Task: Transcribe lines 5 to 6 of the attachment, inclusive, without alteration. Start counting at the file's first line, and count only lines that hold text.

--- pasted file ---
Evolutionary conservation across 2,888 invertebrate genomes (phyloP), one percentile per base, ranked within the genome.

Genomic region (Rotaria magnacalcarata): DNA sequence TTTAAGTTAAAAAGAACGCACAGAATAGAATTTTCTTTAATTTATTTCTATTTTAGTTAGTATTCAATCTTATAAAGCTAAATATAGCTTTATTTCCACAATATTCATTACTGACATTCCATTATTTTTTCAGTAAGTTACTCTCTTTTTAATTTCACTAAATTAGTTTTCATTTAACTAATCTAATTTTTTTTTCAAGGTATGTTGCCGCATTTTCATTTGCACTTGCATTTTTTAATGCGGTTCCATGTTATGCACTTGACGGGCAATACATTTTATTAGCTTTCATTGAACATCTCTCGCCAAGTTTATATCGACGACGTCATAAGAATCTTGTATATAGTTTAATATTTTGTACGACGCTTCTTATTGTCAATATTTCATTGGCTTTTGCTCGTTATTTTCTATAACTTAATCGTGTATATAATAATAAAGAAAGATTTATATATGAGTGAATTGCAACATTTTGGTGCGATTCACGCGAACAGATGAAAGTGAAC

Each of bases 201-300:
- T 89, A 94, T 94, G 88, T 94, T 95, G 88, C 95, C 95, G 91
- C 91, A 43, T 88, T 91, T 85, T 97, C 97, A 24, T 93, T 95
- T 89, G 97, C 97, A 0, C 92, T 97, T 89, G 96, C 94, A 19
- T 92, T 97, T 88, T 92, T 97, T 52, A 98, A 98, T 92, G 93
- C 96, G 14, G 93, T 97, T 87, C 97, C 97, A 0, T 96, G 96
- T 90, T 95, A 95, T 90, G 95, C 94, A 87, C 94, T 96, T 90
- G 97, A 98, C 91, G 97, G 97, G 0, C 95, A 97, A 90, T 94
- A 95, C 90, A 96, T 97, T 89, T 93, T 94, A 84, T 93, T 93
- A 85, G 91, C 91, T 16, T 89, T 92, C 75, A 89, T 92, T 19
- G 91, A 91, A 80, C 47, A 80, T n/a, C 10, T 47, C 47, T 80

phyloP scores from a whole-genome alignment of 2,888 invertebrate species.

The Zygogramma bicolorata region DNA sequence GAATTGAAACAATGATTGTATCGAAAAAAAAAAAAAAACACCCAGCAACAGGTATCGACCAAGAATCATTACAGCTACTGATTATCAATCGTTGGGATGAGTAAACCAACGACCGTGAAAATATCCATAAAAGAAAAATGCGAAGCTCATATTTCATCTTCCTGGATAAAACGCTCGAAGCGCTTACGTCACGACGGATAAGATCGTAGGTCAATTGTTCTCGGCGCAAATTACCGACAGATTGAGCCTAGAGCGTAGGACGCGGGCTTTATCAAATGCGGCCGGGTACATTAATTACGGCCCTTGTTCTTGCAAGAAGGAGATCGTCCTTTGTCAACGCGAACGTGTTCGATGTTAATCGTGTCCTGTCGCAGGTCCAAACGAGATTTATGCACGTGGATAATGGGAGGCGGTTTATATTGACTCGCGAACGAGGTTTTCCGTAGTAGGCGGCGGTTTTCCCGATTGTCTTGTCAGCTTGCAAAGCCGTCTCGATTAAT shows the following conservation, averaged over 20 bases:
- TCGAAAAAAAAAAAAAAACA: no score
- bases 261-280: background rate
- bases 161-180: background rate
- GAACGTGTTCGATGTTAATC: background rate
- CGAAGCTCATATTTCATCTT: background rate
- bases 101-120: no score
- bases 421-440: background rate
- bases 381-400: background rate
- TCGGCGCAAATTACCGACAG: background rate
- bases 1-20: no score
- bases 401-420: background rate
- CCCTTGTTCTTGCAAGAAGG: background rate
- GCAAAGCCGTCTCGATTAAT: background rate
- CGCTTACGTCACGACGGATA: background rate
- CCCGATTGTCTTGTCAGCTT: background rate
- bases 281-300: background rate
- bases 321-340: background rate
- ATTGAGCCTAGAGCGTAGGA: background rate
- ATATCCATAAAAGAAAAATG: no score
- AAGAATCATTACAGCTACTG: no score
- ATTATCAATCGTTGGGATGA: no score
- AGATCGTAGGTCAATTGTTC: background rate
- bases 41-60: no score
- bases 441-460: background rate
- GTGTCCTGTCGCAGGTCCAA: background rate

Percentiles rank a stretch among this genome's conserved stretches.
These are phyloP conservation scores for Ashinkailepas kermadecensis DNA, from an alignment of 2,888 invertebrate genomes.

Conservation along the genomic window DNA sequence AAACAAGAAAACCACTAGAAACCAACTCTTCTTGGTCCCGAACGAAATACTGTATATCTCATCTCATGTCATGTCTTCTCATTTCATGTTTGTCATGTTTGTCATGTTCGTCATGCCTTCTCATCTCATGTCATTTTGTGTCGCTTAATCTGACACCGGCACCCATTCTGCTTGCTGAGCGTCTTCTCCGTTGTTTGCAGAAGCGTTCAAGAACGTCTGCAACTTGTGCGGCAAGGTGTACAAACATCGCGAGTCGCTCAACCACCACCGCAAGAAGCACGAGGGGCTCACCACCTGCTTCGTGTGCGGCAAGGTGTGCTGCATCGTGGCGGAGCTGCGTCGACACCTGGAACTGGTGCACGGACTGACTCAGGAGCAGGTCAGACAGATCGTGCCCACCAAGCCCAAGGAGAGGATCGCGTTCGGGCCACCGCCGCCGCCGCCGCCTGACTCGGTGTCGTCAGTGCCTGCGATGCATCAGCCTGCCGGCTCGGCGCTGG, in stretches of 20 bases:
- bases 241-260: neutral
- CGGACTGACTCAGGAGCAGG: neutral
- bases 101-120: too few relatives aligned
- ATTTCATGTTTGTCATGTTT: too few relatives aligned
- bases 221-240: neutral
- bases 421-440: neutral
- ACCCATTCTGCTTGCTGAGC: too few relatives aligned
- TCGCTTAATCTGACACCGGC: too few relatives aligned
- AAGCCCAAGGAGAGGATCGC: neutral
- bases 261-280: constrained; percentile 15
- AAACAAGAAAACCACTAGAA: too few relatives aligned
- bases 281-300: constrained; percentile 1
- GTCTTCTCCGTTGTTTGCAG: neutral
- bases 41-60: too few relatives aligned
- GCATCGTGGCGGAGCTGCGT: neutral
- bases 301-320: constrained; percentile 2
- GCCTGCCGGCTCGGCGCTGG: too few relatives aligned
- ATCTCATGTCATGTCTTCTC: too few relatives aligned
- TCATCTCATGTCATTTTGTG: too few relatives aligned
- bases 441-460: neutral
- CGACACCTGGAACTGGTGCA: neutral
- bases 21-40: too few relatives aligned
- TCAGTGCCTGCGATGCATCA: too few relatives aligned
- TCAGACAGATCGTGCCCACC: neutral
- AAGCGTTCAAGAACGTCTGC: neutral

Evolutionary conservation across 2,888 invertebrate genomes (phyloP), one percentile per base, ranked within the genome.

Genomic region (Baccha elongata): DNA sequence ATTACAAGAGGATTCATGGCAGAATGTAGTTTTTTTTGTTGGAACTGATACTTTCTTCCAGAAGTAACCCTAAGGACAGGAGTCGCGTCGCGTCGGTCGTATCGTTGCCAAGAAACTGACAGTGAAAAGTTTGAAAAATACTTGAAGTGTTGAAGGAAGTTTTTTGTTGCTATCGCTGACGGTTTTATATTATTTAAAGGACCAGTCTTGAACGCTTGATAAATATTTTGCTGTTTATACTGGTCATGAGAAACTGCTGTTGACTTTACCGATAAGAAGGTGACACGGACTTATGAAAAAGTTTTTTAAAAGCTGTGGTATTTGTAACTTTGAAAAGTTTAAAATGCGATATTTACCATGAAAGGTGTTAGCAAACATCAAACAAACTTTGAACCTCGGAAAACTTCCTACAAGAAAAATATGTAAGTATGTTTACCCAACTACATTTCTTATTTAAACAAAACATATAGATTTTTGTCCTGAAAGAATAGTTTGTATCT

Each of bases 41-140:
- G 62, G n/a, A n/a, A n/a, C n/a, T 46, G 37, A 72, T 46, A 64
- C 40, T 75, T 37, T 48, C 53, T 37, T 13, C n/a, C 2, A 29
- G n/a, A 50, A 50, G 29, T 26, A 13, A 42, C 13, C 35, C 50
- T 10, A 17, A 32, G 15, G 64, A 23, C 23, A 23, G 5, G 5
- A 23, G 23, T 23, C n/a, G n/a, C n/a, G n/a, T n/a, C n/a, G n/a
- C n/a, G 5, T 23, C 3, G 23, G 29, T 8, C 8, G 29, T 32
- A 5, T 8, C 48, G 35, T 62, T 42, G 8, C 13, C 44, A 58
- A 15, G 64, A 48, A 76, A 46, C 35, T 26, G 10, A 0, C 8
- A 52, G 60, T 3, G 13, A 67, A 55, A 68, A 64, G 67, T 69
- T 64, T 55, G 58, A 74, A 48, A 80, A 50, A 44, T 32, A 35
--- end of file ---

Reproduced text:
- C 91, A 43, T 88, T 91, T 85, T 97, C 97, A 24, T 93, T 95
- T 89, G 97, C 97, A 0, C 92, T 97, T 89, G 96, C 94, A 19